Eyelet lace features little circles or holes and adds a boho touch to any wedding dress. If it is done right, Eyelet Lace can channel a vintage aesthetic that’s cool and unexpectedly modern.

 

Chantilly Lace: Vintage-inspired Details

 

 

 

Named after the city of Chantilly, France, Chantilly Lace was first introduced in the 17th century. Made from braided and twisted lengths of thread, Chantilly Lace still remains popular today as a very delicate lace, known for its fine ground, outline pattern and abundant small details such as flowers and ribbons. The best Chantilly laces were traditionally made of silk.

 

Point D’Esprit Lace: Breathability and Volume

 

 

 

Sometimes called “Queen of lace”, Alençon lace is a needle lace usually used on veils and trims. Originating from Alençon, France, this needlepoint lace looks best with a floral design on a net or sheer background. Although Alençon lace is delicate, it can withstand beading and heavy threading, perfect for creating a striking effect.​

 

Eyelet Lace: Boho Aesthetics

 

 

 

This particular type is a lightweight lace featuring small oval dots scattered over an illusion of net or tulle fabric. Point D’Esprit Lace adds volume and usually pairs best with a chic and flirty aesthetic.

 

Guipure Lace: Structure and Sophistication

 

 

 

Also known as Venetian lace, Guipure lace is one of the most robust and elegant types of lace. It is

a stiff and firm lace where motif patterns are connected by plaits or bars rather than net or mesh. Guipure lace features finest cellulose or silk threads, is easy to work with, and doesn’t fray.

 

Embroidered Lace: Dimension and Texture

 

 

 

To create three-dimensional beaded embroidered lace, delicate patterns are tightly stitched onto an illusion base, forming the appearance of an applique. The lace is then embroidered with sequin or beading lace pieces on a separate tulle layer, creating depth and dimension.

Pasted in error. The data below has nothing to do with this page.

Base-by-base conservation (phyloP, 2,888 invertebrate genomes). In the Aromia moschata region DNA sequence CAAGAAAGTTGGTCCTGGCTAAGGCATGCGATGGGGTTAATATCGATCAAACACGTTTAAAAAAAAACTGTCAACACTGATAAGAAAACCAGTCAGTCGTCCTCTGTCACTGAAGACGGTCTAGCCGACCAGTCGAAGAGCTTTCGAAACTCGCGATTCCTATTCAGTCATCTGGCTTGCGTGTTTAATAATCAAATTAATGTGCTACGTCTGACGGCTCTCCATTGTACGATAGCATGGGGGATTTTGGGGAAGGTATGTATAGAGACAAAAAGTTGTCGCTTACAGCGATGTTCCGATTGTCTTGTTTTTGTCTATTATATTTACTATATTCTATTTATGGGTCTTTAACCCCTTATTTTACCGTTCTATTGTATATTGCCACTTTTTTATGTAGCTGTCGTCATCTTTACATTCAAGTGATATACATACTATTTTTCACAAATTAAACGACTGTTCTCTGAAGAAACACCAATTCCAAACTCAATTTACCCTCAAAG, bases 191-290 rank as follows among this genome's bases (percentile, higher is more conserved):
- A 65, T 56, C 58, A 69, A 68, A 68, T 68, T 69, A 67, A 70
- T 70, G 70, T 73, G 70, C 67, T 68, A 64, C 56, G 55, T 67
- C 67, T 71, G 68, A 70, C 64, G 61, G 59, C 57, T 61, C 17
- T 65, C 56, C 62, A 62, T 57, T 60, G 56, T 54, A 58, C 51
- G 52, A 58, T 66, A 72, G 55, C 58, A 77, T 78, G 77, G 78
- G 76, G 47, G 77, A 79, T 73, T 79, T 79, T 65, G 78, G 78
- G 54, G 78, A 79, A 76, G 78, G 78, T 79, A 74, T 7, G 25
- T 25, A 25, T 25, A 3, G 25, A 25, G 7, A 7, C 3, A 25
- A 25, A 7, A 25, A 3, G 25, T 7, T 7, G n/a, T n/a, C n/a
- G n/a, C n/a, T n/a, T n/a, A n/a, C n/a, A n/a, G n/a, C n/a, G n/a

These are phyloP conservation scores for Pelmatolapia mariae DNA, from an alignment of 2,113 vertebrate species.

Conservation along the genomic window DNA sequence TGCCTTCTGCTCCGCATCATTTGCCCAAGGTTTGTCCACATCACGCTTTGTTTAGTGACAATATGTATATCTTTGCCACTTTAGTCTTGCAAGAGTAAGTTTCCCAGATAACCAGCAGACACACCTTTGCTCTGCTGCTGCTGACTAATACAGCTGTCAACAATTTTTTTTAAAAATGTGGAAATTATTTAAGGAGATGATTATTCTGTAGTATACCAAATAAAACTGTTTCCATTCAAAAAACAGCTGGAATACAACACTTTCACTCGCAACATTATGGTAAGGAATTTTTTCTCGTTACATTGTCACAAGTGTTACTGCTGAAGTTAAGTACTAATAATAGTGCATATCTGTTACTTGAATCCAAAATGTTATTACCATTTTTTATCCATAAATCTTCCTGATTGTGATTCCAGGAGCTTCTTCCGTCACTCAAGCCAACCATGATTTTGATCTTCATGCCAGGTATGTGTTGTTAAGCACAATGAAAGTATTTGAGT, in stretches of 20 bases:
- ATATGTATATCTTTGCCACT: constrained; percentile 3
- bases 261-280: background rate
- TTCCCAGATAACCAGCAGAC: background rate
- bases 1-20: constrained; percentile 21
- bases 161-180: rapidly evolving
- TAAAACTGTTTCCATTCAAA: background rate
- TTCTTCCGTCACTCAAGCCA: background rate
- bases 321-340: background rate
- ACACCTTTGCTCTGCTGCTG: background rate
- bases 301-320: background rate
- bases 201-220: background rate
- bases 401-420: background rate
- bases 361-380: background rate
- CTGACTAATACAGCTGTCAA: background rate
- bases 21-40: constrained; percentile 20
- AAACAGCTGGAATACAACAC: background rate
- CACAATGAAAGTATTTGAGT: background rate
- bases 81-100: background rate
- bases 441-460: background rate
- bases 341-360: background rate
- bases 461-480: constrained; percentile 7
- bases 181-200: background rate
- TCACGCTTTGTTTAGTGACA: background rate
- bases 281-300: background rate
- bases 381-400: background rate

Knit Lace: Fit and Flexibility

 

 

 

Knit lace lacks a tulle backing, making it more flexible and breathable than other types of lace. As a softer lace, it also contours around the body with ease.

 

Brussels Lace: Sentimental Value

Brussels lace was introduced in the 15th century and is well known for its delicacy and beauty. This type of lace is more commonly used in antique bridal veils.

 

Corded Lace: Nothing but Classic

Corded Lace also comes from the same region as Alençon lace but is infinitely more ornate. It is more popular on traditional styles of wedding dresses.

 

 

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Different Lace Fabrics Come with Different Feature, Choose Wisely for Your Dream Wedding Dress!​

A wedding dress is probably one of the most important dresses every woman will ever wear. Thus, most brides will spend a certain amount of time to consider the style, design, color and fabric type of their wedding dress. Nothing can make a woman feel more feminine and fashionable than wearing a white lace dress, and we believe that there is a type of lace for every bride; be it chic and comfortable or striking and sophisticated.

 

Here are nine types of lace wedding dresses you need to know before shopping for your dream wedding dress.

 

Alencon Lace: Floral Detailing